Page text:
San-Sau Gallery 6
Steve Richards teaching Seed Fists and Lesser Crane Set San-Sau.
Images taken from digital video.
Under NO circumstances should these techniques be practiced without qualified supervision.
An upper-arm wheel, with phoenix-eye pressure point to the neck
As the pressure-point 'bites' the wheel continues to arc over, and the supporting leg is swept
As above, showing fall onto concrete surface
A final 'spin' to rotate the neck during the fall
A 'Crane's Wing' wheel arm - similar to the 'washing-ling' technique. The stance can be high as rotation into the opponent utilizes the vertical axis of the body, which is more efficiently used, if the spine is properly aligned to the vertical plane. Once the opponent is 'rotated' and moving, a minimal 'root' is required to continue the torquing forces
Sinking down the vertical axis, and accelerating the turn 'inside' the opponents turning circle, stresses his spine, and disrupts his structure. The folding action on the head - adds to this, as well as overloading sensory data, and ability to react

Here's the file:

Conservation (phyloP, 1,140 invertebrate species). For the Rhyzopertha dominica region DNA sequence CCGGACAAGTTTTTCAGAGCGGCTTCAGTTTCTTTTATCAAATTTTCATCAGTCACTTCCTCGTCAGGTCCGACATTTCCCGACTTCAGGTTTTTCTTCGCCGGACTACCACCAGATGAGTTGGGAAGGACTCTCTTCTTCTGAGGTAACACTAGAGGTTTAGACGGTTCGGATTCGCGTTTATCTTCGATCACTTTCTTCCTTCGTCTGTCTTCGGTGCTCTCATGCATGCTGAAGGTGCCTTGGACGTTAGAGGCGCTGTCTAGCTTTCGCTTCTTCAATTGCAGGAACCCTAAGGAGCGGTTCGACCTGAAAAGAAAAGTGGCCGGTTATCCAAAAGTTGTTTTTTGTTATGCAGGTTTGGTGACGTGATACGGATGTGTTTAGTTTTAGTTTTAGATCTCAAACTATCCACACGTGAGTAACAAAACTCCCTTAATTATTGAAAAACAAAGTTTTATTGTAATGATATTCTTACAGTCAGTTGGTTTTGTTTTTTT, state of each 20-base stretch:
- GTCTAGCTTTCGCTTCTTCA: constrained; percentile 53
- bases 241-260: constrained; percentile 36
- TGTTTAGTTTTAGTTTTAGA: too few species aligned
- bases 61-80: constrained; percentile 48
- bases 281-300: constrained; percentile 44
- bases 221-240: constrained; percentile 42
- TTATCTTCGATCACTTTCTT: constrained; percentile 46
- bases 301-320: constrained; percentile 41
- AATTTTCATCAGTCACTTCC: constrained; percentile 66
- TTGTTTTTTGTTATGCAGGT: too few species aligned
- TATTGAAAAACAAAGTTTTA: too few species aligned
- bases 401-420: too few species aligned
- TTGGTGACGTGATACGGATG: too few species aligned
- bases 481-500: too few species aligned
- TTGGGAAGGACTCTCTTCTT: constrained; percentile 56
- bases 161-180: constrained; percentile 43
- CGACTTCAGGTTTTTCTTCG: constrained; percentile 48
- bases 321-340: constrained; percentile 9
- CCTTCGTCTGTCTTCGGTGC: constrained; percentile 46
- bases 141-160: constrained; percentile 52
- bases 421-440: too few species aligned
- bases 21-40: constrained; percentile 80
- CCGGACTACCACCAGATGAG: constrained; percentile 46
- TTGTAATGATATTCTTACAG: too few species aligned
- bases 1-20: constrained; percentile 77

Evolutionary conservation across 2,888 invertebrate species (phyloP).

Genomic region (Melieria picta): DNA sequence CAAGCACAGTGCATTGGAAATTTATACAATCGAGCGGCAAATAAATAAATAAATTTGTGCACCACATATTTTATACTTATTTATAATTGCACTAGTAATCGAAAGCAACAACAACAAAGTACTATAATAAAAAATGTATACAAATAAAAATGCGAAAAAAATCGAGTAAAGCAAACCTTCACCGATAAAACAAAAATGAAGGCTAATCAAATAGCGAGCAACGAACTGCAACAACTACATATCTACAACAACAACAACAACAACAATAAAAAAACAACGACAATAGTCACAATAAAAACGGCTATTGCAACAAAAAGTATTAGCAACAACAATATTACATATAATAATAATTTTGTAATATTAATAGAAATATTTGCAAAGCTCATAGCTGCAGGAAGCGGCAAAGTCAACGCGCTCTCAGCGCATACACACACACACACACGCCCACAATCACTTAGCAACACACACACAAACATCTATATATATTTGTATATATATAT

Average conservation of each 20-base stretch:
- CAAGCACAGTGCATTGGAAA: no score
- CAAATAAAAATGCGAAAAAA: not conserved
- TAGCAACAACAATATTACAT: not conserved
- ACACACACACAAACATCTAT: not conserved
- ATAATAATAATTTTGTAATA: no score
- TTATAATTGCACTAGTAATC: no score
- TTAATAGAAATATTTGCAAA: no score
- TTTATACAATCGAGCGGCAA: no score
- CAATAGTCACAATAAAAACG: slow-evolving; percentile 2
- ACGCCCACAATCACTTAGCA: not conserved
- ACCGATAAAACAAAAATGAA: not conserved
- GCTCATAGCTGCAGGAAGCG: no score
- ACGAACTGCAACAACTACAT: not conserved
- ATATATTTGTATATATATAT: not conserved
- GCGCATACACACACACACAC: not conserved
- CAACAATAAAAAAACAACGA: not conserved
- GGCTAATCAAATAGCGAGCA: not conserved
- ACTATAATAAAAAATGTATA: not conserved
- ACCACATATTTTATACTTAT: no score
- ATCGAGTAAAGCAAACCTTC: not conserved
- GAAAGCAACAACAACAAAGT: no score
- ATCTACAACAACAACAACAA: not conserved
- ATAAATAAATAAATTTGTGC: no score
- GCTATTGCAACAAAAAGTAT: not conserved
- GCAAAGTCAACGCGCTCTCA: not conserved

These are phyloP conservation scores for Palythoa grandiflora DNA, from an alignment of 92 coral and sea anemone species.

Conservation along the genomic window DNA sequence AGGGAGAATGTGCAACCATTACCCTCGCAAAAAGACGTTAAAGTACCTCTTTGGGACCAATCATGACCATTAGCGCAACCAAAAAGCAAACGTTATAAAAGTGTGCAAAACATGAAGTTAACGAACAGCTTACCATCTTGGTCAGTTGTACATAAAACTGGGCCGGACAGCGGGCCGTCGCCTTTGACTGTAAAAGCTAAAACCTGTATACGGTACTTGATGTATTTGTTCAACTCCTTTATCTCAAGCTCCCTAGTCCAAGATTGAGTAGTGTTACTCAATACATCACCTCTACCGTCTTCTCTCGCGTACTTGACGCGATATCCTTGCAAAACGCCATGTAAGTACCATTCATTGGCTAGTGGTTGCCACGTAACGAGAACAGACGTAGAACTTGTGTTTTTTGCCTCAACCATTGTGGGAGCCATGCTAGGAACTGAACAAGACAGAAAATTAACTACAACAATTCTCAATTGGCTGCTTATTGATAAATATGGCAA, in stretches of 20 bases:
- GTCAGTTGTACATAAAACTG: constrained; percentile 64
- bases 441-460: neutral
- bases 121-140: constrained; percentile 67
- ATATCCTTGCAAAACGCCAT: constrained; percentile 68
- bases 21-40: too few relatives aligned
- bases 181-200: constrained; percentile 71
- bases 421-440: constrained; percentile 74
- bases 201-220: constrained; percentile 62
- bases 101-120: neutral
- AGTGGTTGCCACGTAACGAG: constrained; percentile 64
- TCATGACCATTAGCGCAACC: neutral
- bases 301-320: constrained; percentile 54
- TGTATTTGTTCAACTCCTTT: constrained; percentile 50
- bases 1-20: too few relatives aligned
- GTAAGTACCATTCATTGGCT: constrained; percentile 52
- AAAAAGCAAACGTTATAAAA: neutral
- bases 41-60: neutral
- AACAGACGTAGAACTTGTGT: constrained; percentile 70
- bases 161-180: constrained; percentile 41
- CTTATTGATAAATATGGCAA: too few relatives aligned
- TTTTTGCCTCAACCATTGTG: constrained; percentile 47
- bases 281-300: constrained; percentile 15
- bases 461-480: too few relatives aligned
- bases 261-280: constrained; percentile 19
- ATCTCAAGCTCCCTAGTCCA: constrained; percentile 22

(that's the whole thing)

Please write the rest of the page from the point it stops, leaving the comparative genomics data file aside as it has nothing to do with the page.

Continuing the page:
Additional turning force is applied to the small of the opponents back - this contact point acting as a further fulcrum
The forces 'summate' and whip the opponent thru his own vertical axis
Another Crane's Wing Wheel-Arm: Pak-Hok Che-Kiu. This one engages towards the opponents mid-line, by contact above the elbow joint - arresting counter action by the elbow and wrist, and using the opponents free rotation at the shoulder to displace his shoulder-neck-shoulder plane alignment, and therefore also his spine.
This action 'stretches his torso on the exposed flank. The 'rising wing' now follows the line of least resistance and sinks into the exposed ribs
The 'Wing' contracts into an elbow strike, which also turns inside the orbit of the shoulder joint, keeping the structure mis-aligned
The Wing opens again, keeping the elbow controlled
The bridge is 'depressed' with exhalation adding to the momentum of the sink
The fingers strike at the carotid artery on the end-point of the torque and sink action